Is a Family Trust Better Than a Living Trust?

A trust is designed to meet specific wishes of the grantor, and a family trust is neither better nor worse than a living trust. Both types of trusts accomplish certain objectives, with the grantor of the trust determining what he wants the trust to achieve.

Living Trust

A living trust is also known as an inter vivos or revocable trust. Living trust creation is by the grantor during his lifetime, and the living trust grantor can change or rescind the trust at any time. A living trust grantor is the beneficial owner of the assets and even though the assets are in trust name, the grantor retains complete control of the trust property. Since the grantor controls the property, he may still gift funds to family members in need out of the trust assets.

Family Trust in Grantor’s Lifetime

If a trust grantor establishes a family trust during his lifetime, it is typically drafted in such a way that the grantor retains no control over the trust assets. The trust is usually irrevocable, and the grantor has made a gift to the trust for tax purposes. If the intent of the grantor is to provide trust assets to benefit family members while alive, then this trust accomplishes this objective. There are potential tax consequences, and gift tax returns may be required, but lifetime gift exclusion amounts are available to minimize gift tax consequences. The trust grantor decides how trust property disbursement occurs to family members in the trust agreement, such as net income disbursements or discretionary disbursements. Common discretionary disbursement trust language states that fund disbursement is for support, health, and maintenance of family members in the discretion of the trustee. Using this language, the trustee determines whether it is appropriate to distribute funds to a beneficiary, and acts accordingly.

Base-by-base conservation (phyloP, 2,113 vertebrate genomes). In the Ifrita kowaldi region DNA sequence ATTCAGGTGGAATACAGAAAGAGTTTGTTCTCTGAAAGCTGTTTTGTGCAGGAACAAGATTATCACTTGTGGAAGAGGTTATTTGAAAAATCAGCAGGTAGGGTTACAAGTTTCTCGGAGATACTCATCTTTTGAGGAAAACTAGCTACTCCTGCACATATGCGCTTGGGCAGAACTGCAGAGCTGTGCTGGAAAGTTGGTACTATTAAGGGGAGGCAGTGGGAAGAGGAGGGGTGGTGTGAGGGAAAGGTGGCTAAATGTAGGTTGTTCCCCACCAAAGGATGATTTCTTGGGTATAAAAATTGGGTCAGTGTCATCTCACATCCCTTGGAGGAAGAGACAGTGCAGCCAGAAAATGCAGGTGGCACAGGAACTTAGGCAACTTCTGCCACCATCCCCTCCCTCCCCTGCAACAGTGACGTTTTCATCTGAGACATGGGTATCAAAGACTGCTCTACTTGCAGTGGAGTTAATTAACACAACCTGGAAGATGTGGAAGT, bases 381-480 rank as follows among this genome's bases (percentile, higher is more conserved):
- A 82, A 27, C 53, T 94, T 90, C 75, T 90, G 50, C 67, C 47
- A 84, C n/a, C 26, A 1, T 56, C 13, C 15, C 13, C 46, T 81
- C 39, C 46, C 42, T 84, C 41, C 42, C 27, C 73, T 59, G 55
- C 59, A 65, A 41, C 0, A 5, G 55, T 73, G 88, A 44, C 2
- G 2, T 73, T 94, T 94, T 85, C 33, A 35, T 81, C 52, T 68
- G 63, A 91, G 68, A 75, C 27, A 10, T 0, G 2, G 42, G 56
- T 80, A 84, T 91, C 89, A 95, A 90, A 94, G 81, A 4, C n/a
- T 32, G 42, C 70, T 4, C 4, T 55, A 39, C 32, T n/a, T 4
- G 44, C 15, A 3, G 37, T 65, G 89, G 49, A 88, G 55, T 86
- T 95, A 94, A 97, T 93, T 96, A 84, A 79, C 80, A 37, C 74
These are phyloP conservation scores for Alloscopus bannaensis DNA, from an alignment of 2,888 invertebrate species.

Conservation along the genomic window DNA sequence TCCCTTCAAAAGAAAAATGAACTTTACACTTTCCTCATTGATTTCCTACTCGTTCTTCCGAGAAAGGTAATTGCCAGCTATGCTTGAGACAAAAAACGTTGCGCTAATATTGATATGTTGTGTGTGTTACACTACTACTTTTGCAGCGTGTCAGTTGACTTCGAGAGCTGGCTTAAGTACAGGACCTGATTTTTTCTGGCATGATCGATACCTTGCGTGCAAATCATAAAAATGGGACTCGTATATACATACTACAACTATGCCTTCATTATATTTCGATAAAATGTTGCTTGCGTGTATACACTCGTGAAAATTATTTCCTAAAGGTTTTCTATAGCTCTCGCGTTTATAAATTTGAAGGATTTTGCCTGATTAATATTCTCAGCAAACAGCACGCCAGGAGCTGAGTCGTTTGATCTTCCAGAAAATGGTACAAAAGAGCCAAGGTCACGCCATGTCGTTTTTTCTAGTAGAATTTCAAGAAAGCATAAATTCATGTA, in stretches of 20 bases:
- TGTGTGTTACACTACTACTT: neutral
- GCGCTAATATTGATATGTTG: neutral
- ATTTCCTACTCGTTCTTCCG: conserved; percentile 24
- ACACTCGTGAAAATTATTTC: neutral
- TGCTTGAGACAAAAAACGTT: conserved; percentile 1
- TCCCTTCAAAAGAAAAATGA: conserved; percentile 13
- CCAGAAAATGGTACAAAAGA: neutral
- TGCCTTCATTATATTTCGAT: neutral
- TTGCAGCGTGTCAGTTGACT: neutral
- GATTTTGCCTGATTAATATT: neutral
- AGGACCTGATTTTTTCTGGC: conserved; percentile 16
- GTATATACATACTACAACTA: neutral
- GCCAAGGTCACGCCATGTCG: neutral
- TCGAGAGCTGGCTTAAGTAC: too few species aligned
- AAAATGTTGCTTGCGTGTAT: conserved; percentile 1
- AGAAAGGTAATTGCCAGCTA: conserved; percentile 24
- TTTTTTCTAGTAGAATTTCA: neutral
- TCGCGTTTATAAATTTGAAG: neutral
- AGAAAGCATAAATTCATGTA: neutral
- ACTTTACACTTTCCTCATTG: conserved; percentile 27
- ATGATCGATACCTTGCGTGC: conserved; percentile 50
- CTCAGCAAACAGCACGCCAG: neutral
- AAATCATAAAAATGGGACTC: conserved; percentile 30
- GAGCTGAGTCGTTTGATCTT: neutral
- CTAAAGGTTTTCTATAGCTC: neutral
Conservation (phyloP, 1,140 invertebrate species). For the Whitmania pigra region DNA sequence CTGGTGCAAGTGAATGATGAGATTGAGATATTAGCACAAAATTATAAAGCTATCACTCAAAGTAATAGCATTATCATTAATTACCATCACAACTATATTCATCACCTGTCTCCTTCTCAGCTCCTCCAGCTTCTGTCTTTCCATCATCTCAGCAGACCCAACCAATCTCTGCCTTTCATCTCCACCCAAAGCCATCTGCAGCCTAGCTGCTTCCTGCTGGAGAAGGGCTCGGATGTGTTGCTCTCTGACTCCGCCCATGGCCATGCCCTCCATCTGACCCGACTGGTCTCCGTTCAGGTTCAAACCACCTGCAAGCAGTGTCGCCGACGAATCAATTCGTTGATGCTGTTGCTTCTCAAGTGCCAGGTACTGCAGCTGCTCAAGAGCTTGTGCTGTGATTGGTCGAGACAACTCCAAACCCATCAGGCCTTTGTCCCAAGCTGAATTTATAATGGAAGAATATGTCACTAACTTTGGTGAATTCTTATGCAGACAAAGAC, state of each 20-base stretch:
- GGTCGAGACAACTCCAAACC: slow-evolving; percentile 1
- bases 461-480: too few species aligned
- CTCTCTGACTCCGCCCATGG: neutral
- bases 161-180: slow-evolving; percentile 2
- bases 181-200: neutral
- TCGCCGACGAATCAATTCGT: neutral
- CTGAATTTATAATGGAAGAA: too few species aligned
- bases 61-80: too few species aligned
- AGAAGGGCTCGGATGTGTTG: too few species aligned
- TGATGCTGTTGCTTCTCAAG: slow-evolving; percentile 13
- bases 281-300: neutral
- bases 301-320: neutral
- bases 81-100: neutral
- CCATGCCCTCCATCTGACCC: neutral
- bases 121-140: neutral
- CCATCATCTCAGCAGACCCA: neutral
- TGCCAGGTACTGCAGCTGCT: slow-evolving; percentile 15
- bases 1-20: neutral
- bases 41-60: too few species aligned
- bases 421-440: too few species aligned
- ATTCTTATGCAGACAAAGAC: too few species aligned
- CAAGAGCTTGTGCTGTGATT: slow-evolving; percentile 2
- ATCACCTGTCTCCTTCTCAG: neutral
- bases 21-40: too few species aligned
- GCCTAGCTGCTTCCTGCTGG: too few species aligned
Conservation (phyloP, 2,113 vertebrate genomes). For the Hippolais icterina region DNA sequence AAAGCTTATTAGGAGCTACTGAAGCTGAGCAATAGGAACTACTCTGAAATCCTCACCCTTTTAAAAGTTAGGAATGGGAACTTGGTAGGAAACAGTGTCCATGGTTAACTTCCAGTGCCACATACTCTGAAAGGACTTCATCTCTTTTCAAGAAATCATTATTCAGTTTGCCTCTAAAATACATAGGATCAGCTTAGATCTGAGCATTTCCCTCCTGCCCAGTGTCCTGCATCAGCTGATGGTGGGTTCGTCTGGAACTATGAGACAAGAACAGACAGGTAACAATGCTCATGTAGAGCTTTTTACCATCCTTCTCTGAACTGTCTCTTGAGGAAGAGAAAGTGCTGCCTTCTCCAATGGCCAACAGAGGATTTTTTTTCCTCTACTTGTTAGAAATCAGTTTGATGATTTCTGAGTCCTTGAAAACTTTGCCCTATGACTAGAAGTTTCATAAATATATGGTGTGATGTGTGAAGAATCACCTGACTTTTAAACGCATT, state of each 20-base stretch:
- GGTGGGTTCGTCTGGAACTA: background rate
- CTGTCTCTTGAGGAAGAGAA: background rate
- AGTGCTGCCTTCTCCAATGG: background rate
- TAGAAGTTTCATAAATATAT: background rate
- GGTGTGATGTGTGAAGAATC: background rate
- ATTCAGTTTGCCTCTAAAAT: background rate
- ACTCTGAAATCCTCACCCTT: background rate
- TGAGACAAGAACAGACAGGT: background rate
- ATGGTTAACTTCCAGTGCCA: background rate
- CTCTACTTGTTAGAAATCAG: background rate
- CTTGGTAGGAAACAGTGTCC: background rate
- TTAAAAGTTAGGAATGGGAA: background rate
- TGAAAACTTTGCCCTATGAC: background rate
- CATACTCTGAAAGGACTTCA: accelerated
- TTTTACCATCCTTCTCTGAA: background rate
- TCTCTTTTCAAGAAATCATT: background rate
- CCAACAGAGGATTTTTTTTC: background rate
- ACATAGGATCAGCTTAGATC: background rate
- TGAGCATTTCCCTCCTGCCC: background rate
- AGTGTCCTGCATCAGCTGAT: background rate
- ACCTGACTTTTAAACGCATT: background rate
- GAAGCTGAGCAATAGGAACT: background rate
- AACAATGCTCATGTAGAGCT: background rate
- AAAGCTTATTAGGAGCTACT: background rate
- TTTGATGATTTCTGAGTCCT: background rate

Family Trust on Grantor Death

A more common financial drafting technique is to create a living trust that splits into a marital and family trust after the death of the grantor. The marital portion of the trust is to take care of a spouse if there is one, and the family trust is for the benefit of remaining family members. The family trust creation and family funds disbursement is according to the grantor’s wishes, but the grantor still retains control of his assets until death.

Tax and Advice

Potential estate and gift tax consequences are involved when creating trusts. It is always a wise idea to seek the advice of a trust and estates lawyer when creating any type of trust, and a trust grantor may also need to seek advice from a tax lawyer since trust tax laws change so frequently.

References

About the Author

Mary Frazier began writing in 2011 for various websites and has over 20 years of experience as a bank vice president and senior trust officer. Frazier is a Certified Trust and Financial Advisor, holds a Bachelor of Arts in economics from the University of North Florida and holds a Master of Science in finance from the College for Financial Planning.